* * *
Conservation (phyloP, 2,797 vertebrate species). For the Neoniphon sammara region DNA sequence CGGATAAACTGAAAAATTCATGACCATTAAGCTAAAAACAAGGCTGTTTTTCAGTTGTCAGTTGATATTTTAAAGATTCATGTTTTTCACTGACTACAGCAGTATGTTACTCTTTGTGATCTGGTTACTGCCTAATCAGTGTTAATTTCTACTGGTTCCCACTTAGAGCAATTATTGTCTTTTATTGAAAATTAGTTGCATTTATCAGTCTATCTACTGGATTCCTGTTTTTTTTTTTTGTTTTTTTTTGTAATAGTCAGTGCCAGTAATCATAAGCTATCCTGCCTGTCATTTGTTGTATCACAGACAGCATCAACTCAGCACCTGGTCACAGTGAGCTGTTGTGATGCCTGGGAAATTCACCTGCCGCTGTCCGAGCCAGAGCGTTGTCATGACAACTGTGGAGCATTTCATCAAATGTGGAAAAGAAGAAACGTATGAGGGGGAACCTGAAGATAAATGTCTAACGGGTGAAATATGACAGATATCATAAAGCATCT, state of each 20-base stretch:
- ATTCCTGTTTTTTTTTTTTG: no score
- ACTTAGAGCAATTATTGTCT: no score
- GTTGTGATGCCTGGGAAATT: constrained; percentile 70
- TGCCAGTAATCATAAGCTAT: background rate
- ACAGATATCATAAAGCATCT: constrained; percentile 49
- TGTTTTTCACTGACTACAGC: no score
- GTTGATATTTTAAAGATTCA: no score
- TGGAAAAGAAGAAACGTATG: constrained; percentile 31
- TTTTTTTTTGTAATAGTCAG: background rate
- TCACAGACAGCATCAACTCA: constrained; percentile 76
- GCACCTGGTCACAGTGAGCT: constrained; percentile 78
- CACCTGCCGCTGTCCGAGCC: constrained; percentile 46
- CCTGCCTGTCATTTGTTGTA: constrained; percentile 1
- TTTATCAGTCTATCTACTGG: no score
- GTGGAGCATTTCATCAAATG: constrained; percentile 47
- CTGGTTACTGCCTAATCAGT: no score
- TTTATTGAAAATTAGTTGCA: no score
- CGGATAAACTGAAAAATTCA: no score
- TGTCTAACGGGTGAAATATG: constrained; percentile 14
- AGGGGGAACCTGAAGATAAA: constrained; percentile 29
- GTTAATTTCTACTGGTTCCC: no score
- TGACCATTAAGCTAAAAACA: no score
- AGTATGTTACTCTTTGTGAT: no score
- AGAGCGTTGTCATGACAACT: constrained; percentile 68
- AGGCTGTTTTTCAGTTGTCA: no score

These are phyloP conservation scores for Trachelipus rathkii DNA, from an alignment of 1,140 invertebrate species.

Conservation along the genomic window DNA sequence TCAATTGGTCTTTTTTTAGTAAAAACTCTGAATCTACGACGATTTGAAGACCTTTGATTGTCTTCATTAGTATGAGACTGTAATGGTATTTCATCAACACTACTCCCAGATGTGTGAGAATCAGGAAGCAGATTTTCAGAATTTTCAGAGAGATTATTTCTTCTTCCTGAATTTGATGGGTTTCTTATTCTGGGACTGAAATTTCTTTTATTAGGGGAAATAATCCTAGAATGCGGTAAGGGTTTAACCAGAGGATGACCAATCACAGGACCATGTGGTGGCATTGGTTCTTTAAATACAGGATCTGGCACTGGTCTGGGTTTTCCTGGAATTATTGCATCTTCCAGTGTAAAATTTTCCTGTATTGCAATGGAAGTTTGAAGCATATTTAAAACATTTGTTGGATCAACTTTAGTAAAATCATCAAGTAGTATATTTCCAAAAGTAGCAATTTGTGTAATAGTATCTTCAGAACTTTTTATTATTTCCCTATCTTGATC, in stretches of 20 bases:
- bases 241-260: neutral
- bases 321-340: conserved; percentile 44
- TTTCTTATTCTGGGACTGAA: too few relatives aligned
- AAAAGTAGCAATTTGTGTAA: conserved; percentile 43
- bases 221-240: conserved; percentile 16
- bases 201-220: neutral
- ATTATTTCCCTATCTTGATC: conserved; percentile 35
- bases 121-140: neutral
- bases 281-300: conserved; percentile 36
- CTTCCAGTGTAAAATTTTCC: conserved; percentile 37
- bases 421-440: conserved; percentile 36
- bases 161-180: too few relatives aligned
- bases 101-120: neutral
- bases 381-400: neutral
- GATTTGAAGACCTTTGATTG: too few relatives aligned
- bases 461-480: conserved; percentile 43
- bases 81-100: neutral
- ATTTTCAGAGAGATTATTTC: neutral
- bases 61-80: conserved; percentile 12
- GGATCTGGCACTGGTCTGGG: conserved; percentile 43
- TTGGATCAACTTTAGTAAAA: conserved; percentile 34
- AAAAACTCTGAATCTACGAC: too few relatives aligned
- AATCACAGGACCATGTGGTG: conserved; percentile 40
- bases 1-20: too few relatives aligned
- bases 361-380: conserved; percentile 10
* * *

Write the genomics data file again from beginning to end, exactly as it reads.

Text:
Conservation (phyloP, 2,797 vertebrate species). For the Neoniphon sammara region DNA sequence CGGATAAACTGAAAAATTCATGACCATTAAGCTAAAAACAAGGCTGTTTTTCAGTTGTCAGTTGATATTTTAAAGATTCATGTTTTTCACTGACTACAGCAGTATGTTACTCTTTGTGATCTGGTTACTGCCTAATCAGTGTTAATTTCTACTGGTTCCCACTTAGAGCAATTATTGTCTTTTATTGAAAATTAGTTGCATTTATCAGTCTATCTACTGGATTCCTGTTTTTTTTTTTTGTTTTTTTTTGTAATAGTCAGTGCCAGTAATCATAAGCTATCCTGCCTGTCATTTGTTGTATCACAGACAGCATCAACTCAGCACCTGGTCACAGTGAGCTGTTGTGATGCCTGGGAAATTCACCTGCCGCTGTCCGAGCCAGAGCGTTGTCATGACAACTGTGGAGCATTTCATCAAATGTGGAAAAGAAGAAACGTATGAGGGGGAACCTGAAGATAAATGTCTAACGGGTGAAATATGACAGATATCATAAAGCATCT, state of each 20-base stretch:
- ATTCCTGTTTTTTTTTTTTG: no score
- ACTTAGAGCAATTATTGTCT: no score
- GTTGTGATGCCTGGGAAATT: constrained; percentile 70
- TGCCAGTAATCATAAGCTAT: background rate
- ACAGATATCATAAAGCATCT: constrained; percentile 49
- TGTTTTTCACTGACTACAGC: no score
- GTTGATATTTTAAAGATTCA: no score
- TGGAAAAGAAGAAACGTATG: constrained; percentile 31
- TTTTTTTTTGTAATAGTCAG: background rate
- TCACAGACAGCATCAACTCA: constrained; percentile 76
- GCACCTGGTCACAGTGAGCT: constrained; percentile 78
- CACCTGCCGCTGTCCGAGCC: constrained; percentile 46
- CCTGCCTGTCATTTGTTGTA: constrained; percentile 1
- TTTATCAGTCTATCTACTGG: no score
- GTGGAGCATTTCATCAAATG: constrained; percentile 47
- CTGGTTACTGCCTAATCAGT: no score
- TTTATTGAAAATTAGTTGCA: no score
- CGGATAAACTGAAAAATTCA: no score
- TGTCTAACGGGTGAAATATG: constrained; percentile 14
- AGGGGGAACCTGAAGATAAA: constrained; percentile 29
- GTTAATTTCTACTGGTTCCC: no score
- TGACCATTAAGCTAAAAACA: no score
- AGTATGTTACTCTTTGTGAT: no score
- AGAGCGTTGTCATGACAACT: constrained; percentile 68
- AGGCTGTTTTTCAGTTGTCA: no score

These are phyloP conservation scores for Trachelipus rathkii DNA, from an alignment of 1,140 invertebrate species.

Conservation along the genomic window DNA sequence TCAATTGGTCTTTTTTTAGTAAAAACTCTGAATCTACGACGATTTGAAGACCTTTGATTGTCTTCATTAGTATGAGACTGTAATGGTATTTCATCAACACTACTCCCAGATGTGTGAGAATCAGGAAGCAGATTTTCAGAATTTTCAGAGAGATTATTTCTTCTTCCTGAATTTGATGGGTTTCTTATTCTGGGACTGAAATTTCTTTTATTAGGGGAAATAATCCTAGAATGCGGTAAGGGTTTAACCAGAGGATGACCAATCACAGGACCATGTGGTGGCATTGGTTCTTTAAATACAGGATCTGGCACTGGTCTGGGTTTTCCTGGAATTATTGCATCTTCCAGTGTAAAATTTTCCTGTATTGCAATGGAAGTTTGAAGCATATTTAAAACATTTGTTGGATCAACTTTAGTAAAATCATCAAGTAGTATATTTCCAAAAGTAGCAATTTGTGTAATAGTATCTTCAGAACTTTTTATTATTTCCCTATCTTGATC, in stretches of 20 bases:
- bases 241-260: neutral
- bases 321-340: conserved; percentile 44
- TTTCTTATTCTGGGACTGAA: too few relatives aligned
- AAAAGTAGCAATTTGTGTAA: conserved; percentile 43
- bases 221-240: conserved; percentile 16
- bases 201-220: neutral
- ATTATTTCCCTATCTTGATC: conserved; percentile 35
- bases 121-140: neutral
- bases 281-300: conserved; percentile 36
- CTTCCAGTGTAAAATTTTCC: conserved; percentile 37
- bases 421-440: conserved; percentile 36
- bases 161-180: too few relatives aligned
- bases 101-120: neutral
- bases 381-400: neutral
- GATTTGAAGACCTTTGATTG: too few relatives aligned
- bases 461-480: conserved; percentile 43
- bases 81-100: neutral
- ATTTTCAGAGAGATTATTTC: neutral
- bases 61-80: conserved; percentile 12
- GGATCTGGCACTGGTCTGGG: conserved; percentile 43
- TTGGATCAACTTTAGTAAAA: conserved; percentile 34
- AAAAACTCTGAATCTACGAC: too few relatives aligned
- AATCACAGGACCATGTGGTG: conserved; percentile 40
- bases 1-20: too few relatives aligned
- bases 361-380: conserved; percentile 10